- Charles Platiau/Reuters
- For centuries, a painting from the Florentine artist Cimabue was believed to be missing.
- The piece of art, “Christ Mocked,” turned up in a French woman’s home, the BBC reported.
- The painting, which is believed to be authentic, is worth $6.5 million.
- It will go up for auction on October 27.
- Visit Insider’s homepage for more stories.
For centuries, a painting from the Florentine artist Cimabue was believed to be missing. But this year it turned up in the home of a 90-year-old woman living in the French countryside.
The painting, “Christ Mocked,” is part of a series from the 13th century, the BBC reported. It was part of a larger polyptych, a series of paintings that depicted the crucifixion of Christ.
The painting had been hanging above a hotplate in a kitchen in Compiegne, France, its medieval origins unknown. Its owner believed it was a religious artifact, but didn’t know where the painting came from, CNN reported.
The painting was discovered this summer, according to the Washington Post, when the woman had an auctioneer come through her home before she moved out and choose potential items to put up for auction.
- Charles Platiau/Reuters
Experts say they are certain this is an authentic painting.
“The painting was done by the same hand,” art expert Éric Turquin told French newspaper Le Figaro.
Jerome Montcouquil, an art expert at Cabinet Turquin, told CNN they were able to verify the authenticity of the paining by comparing it to others in the series.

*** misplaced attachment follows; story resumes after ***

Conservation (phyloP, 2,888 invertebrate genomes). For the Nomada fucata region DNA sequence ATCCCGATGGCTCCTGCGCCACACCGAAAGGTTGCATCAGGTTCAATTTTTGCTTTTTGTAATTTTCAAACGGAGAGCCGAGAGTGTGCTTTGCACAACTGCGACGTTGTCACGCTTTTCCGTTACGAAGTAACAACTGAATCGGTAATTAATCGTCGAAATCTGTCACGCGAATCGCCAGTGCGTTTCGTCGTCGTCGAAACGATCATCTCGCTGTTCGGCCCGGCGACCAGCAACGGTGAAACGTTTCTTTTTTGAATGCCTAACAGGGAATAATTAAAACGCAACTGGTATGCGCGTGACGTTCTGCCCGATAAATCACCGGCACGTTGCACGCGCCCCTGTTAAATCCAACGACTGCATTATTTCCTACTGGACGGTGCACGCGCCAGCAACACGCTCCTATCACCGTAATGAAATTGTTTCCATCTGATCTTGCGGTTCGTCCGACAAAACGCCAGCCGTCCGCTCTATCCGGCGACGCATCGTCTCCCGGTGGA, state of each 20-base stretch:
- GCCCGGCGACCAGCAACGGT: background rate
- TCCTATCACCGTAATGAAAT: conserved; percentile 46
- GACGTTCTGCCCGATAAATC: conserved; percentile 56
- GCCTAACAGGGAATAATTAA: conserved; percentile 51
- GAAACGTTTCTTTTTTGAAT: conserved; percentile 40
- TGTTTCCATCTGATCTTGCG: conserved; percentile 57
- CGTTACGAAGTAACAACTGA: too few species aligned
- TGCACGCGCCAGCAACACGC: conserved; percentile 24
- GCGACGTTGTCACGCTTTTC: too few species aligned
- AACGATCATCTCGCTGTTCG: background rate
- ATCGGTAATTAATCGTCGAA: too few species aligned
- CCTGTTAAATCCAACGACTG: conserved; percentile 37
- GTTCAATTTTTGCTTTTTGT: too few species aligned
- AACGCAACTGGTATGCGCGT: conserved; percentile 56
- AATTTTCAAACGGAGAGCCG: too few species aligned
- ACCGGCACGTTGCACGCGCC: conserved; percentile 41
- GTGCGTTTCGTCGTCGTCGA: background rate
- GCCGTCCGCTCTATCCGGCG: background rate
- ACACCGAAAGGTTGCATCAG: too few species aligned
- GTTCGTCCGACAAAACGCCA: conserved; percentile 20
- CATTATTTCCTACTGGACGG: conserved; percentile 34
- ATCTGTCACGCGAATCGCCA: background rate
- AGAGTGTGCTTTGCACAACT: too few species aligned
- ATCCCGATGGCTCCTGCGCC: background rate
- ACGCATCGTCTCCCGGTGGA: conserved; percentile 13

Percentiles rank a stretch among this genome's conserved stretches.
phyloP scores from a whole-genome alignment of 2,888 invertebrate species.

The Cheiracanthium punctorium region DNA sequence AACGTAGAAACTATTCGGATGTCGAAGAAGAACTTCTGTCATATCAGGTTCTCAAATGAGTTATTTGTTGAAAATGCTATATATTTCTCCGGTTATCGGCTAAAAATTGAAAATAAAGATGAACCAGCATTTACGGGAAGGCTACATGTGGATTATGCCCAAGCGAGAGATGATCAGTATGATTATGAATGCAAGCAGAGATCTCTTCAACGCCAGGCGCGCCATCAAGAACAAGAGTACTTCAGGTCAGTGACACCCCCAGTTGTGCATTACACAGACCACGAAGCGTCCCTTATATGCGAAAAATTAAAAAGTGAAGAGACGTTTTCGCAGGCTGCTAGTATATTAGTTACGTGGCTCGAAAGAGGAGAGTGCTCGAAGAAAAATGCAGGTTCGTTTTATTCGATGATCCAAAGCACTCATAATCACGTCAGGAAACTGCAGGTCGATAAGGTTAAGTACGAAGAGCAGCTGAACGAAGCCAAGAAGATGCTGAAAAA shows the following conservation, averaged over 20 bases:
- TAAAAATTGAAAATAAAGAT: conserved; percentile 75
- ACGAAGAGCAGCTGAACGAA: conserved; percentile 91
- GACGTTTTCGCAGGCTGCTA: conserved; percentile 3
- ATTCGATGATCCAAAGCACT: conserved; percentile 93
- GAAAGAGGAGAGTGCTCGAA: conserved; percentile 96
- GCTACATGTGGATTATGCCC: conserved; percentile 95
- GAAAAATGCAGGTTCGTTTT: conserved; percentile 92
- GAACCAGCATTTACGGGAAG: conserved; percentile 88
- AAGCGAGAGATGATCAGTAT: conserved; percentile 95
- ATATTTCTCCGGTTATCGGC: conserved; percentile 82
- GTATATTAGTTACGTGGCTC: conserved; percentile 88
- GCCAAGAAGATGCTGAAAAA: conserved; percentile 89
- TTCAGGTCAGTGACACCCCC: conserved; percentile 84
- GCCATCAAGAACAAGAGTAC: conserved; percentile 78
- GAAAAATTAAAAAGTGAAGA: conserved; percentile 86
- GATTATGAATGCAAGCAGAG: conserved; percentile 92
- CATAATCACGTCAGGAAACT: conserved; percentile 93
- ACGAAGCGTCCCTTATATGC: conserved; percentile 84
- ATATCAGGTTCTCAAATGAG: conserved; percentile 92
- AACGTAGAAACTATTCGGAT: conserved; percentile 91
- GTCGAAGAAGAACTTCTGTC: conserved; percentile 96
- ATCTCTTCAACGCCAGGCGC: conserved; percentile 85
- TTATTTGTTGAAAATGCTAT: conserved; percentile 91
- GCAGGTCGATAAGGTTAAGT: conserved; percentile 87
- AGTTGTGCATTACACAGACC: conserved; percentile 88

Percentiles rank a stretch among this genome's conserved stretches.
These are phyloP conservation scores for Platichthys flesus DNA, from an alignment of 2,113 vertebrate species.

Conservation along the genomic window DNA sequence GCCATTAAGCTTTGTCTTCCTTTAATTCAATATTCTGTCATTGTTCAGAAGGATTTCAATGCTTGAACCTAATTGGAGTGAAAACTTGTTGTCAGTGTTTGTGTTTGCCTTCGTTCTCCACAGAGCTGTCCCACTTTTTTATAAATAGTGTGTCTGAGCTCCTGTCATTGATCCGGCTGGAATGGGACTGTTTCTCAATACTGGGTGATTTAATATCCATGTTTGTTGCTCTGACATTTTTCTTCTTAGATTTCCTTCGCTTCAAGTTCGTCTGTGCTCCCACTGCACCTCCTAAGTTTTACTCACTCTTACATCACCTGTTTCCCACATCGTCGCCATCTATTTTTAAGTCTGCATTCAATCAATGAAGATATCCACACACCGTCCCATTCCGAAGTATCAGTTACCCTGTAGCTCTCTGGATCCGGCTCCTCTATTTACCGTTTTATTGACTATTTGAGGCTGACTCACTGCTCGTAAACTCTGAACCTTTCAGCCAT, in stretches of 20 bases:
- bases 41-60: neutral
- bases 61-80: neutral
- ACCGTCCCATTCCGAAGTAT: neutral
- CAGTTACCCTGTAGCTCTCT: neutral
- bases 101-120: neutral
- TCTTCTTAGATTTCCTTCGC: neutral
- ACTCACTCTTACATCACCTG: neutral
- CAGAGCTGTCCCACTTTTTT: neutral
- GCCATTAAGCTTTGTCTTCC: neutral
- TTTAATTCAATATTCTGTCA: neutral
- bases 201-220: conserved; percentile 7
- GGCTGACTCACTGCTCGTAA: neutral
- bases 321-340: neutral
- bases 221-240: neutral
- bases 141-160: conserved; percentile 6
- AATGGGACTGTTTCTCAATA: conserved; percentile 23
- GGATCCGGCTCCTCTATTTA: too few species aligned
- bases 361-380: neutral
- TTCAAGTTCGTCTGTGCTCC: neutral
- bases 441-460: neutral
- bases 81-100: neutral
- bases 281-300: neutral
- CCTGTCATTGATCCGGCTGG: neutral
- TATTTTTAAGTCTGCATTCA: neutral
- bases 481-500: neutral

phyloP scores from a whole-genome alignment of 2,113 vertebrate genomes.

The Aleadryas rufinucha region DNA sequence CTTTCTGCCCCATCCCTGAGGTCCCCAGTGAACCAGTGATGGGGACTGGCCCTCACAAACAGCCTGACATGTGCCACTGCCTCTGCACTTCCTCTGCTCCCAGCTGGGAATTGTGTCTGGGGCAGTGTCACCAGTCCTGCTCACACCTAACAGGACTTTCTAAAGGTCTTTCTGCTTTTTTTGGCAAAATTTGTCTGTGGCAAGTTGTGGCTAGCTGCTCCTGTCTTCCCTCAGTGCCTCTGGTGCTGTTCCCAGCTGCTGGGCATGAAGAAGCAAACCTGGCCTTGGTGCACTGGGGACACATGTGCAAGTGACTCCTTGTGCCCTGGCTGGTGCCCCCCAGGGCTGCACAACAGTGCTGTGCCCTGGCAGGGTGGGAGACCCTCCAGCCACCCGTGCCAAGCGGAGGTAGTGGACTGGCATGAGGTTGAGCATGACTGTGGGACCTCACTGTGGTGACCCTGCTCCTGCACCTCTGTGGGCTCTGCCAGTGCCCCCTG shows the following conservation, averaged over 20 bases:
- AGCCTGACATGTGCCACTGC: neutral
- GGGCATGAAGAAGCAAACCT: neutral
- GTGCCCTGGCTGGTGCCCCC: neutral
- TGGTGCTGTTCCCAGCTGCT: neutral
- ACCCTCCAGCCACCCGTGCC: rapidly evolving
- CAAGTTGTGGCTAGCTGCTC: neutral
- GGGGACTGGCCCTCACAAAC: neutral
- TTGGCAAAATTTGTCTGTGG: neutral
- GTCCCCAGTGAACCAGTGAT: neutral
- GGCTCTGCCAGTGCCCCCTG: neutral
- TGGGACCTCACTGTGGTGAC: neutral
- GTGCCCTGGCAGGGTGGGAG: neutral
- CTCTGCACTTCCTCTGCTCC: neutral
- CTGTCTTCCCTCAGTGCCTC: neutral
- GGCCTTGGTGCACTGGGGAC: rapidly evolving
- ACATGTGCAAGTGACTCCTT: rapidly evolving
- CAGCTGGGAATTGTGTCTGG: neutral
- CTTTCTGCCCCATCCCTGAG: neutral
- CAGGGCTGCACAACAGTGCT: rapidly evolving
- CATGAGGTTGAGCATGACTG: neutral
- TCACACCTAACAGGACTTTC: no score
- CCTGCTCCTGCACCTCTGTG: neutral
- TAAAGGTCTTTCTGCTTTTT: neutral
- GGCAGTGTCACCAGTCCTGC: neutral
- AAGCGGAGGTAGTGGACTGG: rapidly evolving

“They are all made with the same technique on the same wood panel so you can follow the grain of the wood through the different scenes,” Montcouquil said.”We also used infrared light to be sure the painting was done by the same hand. You can even see the corrections he made.”
The painting will be put up for auction on October 27. It is estimated to be worth $6.59 million (6 million euro), according to CNN.
Two other pieces from the series are on display at London’s National Gallery and the Frick Collection in New York City.
Xavier F. Salomon, the chief curator at the Frick Collection was stunned by the relatively good condition the painting was in, considering its age.
“If you think about it, this thing has been around for several hundred years; it’s probably been through a lot,” he told the Washington Post. “It’s been through the French Revolution. It’s been through several wars. Works of art are more resistant than people think.”
“Still, I wouldn’t recommend anyone putting something that old over a hot plate.”
- Read more:
- A man left his job and sold everything to buy a camera. Now he takes stunning photos of flowers trapped in ice that look like paintings.
- You probably had no idea that there are secret images hidden in these 14 famous works of art
- An artist’s paintings of fish and other animals are so detailed they look just like the real thing
- This French artist transforms famous landmarks into optical illusions